The smaller but still three-row Kia Sorento can be had in front-wheel drive Sport V6 FWD guise for $50,270 before on-roads and Sport+ V6 FWD guise for $54,850 list, while the Hyundai Santa Fe asks for $56,000 in front-wheel drive V6 Elite guise. Unlike the Toyota, these two Korean cousins – plus the Palisade – can also be had with all-wheel drive turbo-diesel drivetrains.
Kluger GXL highlights:
- Satellite navigation
- Power tailgate
- Leatherette upholstery
- Heated front seats
- Eight-way power front seats
- Tri-zone climate control
- Roof rails
It also includes the following equipment found on the base GX:
- 18-inch alloy wheels
- LED headlights and tail lights
- Fog lights
- 8.0-inch touchscreen infotainment system
- Apple CarPlay and Android Auto (wired)
- DAB+ digital radio
- Six-speaker sound system
- Keyless entry and start
- Automatic headlights
- Rain-sensing wipers
- Tilt and telescopic steering wheel adjustment
- Rear privacy glass
The top-spec Grande adds some useful equipment like a head-up display and surround-view cameras, but otherwise adds a raft of luxury features that aren’t strictly necessary like a panoramic sunroof and real leather upholstery.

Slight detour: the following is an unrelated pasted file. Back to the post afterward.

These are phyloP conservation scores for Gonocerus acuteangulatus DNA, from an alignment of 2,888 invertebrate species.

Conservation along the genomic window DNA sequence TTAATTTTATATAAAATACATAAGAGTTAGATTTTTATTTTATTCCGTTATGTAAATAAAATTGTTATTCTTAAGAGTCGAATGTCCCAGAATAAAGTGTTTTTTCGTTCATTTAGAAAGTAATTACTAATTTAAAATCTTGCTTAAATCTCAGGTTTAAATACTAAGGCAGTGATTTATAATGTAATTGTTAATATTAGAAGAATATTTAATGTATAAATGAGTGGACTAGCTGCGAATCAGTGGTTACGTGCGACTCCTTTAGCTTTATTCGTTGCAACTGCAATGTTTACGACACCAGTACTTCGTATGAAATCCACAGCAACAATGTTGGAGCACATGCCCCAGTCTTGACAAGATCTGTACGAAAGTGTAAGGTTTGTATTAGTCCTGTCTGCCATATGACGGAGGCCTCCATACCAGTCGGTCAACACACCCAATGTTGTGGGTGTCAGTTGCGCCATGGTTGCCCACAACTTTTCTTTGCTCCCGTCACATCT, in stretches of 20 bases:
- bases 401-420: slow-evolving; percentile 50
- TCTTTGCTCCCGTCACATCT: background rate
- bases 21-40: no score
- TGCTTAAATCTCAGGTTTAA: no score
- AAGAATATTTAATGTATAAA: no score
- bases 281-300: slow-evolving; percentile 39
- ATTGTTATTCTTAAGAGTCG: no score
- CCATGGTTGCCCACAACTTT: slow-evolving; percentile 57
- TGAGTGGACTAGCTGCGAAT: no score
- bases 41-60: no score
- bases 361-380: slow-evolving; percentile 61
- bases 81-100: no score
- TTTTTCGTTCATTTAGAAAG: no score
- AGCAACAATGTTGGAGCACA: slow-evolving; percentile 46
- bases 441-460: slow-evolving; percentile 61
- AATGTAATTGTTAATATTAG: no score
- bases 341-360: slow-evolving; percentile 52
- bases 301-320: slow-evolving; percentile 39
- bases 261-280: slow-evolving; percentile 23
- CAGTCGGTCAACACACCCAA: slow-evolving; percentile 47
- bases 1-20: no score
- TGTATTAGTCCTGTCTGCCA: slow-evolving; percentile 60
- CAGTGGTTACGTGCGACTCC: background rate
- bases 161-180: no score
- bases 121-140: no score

The Kluger GXL doesn’t have the base Palisade’s wireless charging pad, but the Hyundai does without LED headlights and a power tailgate.
The Toyota lines up nicely with the Santa Fe Elite and Sorento Sport+ and, while it lacks the CX-9 Touring’s head-up display, it offers a power tailgate over the Mazda.
The Kluger has a five-star ANCAP safety rating based on testing conducted in 2021.
It received scores of 90 per cent for adult occupant protection, 88 per cent for child occupant protection, 76 per cent for vulnerable road user protection, and 82 per cent for safety assist.
Standard safety equipment includes:
- Autonomous emergency braking
- Pedestrian (day/night) and cyclist (day) detection
- Junction assist
- Blind-spot monitoring
- Rear cross-traffic alert
- Emergency steering assist
- Adaptive cruise control
- Lane Tracing Assist (lane centring)
- Automatic high-beam
- Traffic sign recognition
- Reversing camera
- Front and rear parking sensors
- Seven airbags
That’s a comprehensive safety suite. The Santa Fe and Sorento feature active blind-spot and rear cross-traffic assists plus a front-centre airbag, though they don’t have full curtain airbag coverage for the third row.
The Toyota Kluger mightn’t have the glitziest or most attractive interior in the segment, but it’s well-built and logically laid-out.
Its dash looks newer than the CX-9’s, though you could argue it doesn’t look quite as upmarket. The Palisade has it beat for showroom appeal while also boasting great usability, while the Santa Fe, Sorento and upcoming Nissan Pathfinder feature more cohesive, symmetrical designs.